"Last night I was lucky enough to see the extraordinary production of Les Miserables at The New Huntington Theatre! Just when I think there is absolutely no way they could top their previous productions, they prove me wrong and stage a performance that is breath-taking. I was mesmerized as I sat in the audience and heard voices that sounded like angels and saw staging that rivals anything I've seen anywhere and that includes Broadway! The cast, the crew and the costumes were stupendous and I certainly am running out of words to describe how I feel about every production coming out of this theatre. Let me finish with this thought, Les Miserables is comparable to a priceless Faberge egg. You have this beautiful creation and when you open it up the craftsmanship and jewels on the inside continue to astound you! Kudos to Joel and Rich, you are truly "Masters of the House!"

"I had the privilege of experiencing Les Mes yesterday. Yes Joel and Rich have done it again! A superior production. The cast was perfectly cast for their roles. Music and choreography were perfectly in sync. The most incredible thing that rich and Joel present is the seamless transition between scenes. The technical aspects of the large towering platforms moving effortlessly about the stage were incredible. Great job guys. Please if you don't have tickets please attend. Broadway in Huntington!"

Moonlight and Magnolias

Directed and Designed by Joel Froomkin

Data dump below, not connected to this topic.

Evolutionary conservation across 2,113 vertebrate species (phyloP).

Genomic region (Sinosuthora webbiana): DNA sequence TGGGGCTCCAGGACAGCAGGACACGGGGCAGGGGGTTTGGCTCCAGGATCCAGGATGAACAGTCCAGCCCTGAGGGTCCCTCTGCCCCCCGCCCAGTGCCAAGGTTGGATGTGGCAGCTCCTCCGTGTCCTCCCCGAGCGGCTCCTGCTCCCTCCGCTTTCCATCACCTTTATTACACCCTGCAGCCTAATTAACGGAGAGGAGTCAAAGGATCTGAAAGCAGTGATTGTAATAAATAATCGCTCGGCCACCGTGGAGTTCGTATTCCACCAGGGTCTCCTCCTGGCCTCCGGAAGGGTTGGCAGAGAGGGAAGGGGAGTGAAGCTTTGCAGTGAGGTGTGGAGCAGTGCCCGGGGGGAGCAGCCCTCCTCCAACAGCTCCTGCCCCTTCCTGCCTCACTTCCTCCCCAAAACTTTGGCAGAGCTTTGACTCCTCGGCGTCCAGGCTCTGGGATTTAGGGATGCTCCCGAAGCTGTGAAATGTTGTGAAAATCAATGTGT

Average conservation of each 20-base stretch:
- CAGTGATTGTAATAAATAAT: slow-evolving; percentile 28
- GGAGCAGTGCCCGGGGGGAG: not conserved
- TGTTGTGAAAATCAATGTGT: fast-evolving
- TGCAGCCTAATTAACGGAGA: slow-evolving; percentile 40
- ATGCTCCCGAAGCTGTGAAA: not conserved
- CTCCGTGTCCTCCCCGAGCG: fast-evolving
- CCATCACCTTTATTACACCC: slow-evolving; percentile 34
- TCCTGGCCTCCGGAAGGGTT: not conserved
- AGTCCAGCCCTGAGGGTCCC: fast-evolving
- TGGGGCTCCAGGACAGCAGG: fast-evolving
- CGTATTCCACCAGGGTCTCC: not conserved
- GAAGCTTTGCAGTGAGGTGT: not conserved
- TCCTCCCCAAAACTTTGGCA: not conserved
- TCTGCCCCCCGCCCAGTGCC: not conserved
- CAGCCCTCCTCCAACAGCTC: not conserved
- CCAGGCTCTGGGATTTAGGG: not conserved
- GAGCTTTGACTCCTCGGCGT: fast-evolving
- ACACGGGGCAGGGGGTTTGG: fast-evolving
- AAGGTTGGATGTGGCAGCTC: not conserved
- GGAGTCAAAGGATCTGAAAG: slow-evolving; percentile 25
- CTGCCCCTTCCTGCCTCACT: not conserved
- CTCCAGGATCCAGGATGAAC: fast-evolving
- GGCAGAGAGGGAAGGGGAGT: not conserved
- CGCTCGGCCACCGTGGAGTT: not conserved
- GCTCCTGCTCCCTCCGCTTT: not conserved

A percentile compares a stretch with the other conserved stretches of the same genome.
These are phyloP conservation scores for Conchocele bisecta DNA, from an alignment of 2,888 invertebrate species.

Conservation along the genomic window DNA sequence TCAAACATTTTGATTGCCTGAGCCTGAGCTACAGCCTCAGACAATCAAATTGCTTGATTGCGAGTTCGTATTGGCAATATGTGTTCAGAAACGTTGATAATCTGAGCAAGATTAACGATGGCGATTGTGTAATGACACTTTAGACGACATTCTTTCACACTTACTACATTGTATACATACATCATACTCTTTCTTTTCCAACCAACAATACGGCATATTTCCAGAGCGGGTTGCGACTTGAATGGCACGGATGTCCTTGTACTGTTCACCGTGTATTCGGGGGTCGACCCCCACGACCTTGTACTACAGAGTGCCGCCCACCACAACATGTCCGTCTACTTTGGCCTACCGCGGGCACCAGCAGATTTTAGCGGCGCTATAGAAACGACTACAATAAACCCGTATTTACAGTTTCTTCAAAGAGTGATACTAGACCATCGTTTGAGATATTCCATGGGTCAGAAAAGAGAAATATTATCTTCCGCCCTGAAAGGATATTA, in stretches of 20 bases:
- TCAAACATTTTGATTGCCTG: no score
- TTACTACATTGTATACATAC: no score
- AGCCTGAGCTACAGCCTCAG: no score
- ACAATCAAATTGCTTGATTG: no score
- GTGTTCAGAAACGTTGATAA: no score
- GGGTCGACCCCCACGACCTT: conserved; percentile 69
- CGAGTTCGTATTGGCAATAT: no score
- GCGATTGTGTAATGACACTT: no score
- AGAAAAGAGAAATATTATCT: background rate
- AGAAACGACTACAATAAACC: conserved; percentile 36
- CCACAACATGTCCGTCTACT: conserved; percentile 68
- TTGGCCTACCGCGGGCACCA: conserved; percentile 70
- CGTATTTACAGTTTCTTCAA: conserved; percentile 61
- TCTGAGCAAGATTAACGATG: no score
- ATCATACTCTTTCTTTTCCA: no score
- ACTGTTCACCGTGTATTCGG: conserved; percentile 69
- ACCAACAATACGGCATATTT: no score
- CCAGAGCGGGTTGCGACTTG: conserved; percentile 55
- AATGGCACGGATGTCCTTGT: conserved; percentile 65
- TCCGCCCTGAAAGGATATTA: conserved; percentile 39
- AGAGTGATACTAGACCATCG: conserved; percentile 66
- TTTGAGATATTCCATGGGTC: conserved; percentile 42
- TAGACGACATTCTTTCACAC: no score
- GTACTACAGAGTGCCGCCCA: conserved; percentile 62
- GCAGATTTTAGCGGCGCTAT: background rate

Executive Produced by Richard Najuch
Different Stages Theater – Huntington, Indiana

 WHATZUP Magazine, August 21, 2014
'"New Huntington Stage Shines Again"
by Jennifer Poiry-Prough

Moonlight and Magnolias, a sort of “historic farce” by Ron Hutchison, is the sophomore offering by Different Stages Theater in Huntington. The four person comedy features actors from the company’s inaugural production, The Sound of Music, and the production is just as polished and entertaining as last month’s musical was.

Like The Sound of Music, the play is set in 1938 when the air crackled with pre-war tensions. But Moonlight and Magnolias is set in Hollywood and is based on the ridiculous, but true story of how the screenplay to Gone with the Wind was written. 

As the audience enters the auditorium prior to the show, video clips of Gone with the Wind screen tests are projected onto the set. Although not addressed in the play itself, this extravagant screen testing process of over 30 of Hollywood’s top actresses was largely a publicity stunt by producer David O. Selznick to fuel public interest in a film that had been stalled due to a lack of script and a lack of funding. 

The play opens three weeks into production, and Selznick is under a lot of pressure. He has no usable script, he’s just fired his director, and the studio owner (who is also his father-in-law) keeps hounding him for a progress report. He brings in prolific screenwriter Ben Hecht to churn out a script. Selznick has removed director Victor Fleming from the set of The Wizard of Oz and brings him on board to help complete the script and direct the picture. Selznick locks them in his office for five days with nothing to eat but bananas and peanuts, while Fleming and Selznick act out the entire 60-chapter story for Hecht who has never even read the book.